A couple of weeks ago, a Texas court ruled that deep linking was illegal. Deep linking is nothing more than linking to content, the very basis of the internet as we know it. The problem stems from the fact that a gentleman by the name of Robert Davis was linking from his website to content on another website owned by SFX Motorsports. SFX Motorsports argued that such links were infringement of copyright even though the content was not displayed on Mr. Davis’ site but rather linked from his site. Clicking the links took you to the content on SFX Motorsports’ own website. Other courts have ruled that such linking is not copyright infringement but the court in Dallas handling this case decided to ignore how the internet works and deem such linking illegal. So in theory, I could sue anyone who links to the content on this website. I would not do that but now the precedence has been set for me to if I wanted to.
The problem with this ruling is if it somehow manages to make it through appeals and is not overturned, then the internet is in serious trouble. Millions of websites will immediately become potential lawsuit targets. Fan sites everywhere are instantly in trouble because they usually link to copyrighted content.
What is the difference between posting copyrighted content and linking to it? To begin with, if I post a picture from someone else’s Flickr account without giving credit and the license on that photo says I can not do that, then I am in violation of copyright. However, if I in turn post only a link to the photo and not the photo itself I would be directing people to that person’s webpage bringing them traffic in hits. Posting copyrighted material is hosting the copyrighted material on your server or on another server and actually displaying that content. Linking to content does not make the content visible on your actual website but rather forces users to go to the site from where the content originated from.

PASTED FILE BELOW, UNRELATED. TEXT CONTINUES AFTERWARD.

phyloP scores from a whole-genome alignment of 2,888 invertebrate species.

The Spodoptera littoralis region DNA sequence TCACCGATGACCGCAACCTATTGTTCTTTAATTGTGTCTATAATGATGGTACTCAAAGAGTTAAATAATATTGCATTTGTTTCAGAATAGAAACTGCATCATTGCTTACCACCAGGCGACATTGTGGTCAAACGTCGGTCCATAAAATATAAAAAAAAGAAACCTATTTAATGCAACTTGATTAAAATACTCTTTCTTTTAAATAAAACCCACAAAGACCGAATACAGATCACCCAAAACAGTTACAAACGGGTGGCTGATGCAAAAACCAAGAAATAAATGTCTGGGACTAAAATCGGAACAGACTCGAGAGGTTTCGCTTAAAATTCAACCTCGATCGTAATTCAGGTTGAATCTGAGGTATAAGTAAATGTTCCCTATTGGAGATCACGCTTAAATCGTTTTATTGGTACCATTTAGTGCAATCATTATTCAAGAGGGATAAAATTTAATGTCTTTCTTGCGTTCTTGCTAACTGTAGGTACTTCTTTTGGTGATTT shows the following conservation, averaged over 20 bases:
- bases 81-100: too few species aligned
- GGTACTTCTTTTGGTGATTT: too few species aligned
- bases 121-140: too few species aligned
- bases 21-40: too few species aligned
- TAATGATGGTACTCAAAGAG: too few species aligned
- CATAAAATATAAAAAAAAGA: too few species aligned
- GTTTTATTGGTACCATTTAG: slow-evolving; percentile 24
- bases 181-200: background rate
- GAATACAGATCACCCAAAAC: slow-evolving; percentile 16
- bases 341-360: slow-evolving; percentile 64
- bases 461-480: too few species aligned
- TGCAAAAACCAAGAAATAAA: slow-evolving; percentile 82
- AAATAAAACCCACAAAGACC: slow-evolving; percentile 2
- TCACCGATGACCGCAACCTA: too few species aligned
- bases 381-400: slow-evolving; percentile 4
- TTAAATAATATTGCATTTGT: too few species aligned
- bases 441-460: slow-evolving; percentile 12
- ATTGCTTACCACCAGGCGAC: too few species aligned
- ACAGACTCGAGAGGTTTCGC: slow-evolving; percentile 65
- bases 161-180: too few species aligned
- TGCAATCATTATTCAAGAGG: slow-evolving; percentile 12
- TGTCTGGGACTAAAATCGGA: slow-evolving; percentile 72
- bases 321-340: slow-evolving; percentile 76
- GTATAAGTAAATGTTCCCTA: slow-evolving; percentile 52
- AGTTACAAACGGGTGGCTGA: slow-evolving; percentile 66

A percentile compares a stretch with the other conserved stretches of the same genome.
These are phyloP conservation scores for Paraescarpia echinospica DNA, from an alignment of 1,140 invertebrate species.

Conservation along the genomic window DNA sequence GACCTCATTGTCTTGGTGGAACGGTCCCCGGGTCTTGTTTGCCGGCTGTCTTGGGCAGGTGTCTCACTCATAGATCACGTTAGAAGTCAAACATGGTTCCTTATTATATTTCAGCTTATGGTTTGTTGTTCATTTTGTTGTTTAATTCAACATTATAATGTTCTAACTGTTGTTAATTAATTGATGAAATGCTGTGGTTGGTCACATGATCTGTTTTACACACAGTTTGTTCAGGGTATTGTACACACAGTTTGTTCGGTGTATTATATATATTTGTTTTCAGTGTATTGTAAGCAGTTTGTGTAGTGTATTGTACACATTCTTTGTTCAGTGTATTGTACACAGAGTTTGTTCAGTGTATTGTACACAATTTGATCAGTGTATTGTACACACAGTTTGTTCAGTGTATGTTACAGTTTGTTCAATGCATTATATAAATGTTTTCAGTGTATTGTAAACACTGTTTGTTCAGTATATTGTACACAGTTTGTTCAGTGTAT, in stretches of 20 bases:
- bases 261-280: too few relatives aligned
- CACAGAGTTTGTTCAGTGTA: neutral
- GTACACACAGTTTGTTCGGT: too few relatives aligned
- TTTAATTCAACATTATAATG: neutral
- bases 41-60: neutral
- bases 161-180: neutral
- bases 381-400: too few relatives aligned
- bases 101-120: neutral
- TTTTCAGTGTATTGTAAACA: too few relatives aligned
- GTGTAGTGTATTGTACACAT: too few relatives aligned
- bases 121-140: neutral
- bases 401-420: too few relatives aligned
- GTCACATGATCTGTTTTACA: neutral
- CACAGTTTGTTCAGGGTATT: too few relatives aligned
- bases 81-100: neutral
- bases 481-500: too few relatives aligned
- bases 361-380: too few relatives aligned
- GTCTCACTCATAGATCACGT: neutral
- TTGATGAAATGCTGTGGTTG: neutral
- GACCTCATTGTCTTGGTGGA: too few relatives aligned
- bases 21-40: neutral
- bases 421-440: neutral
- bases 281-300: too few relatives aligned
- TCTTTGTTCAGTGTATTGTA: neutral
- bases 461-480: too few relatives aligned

Look at this another way. My Weekly Reads posts are links to other websites, blogs, and articles rather than exact word for word copies of those same articles. The first way is not only crediting the source but also driving traffic directly to their sites while the second makes it look like I wrote the articles myself.
Deep linking, or even linking in general is the very basis of the internet. More specifically it is the basis of the World Wide Web (which is what most non-geek folk consider to be the internet). If people can no longer link to content they feel is good than traffic is never directed to other websites. Think about the implications of linking being illegal from the standpoint of Google or Yahoo. Any links are now viewed as copyright infringement and thus illegal. Search engine companies are officially out of business.
While I doubt that this ruling will stand up in the appeals process, it is something to think about. The fact that a judge would make such a ruling proves that there is something seriously wrong when the people we elect into power do not understand the technology their constitutes use on a daily basis. We as a country should work to elect officials that understand the technology we are using in hopes that rulings like this can be avoided.
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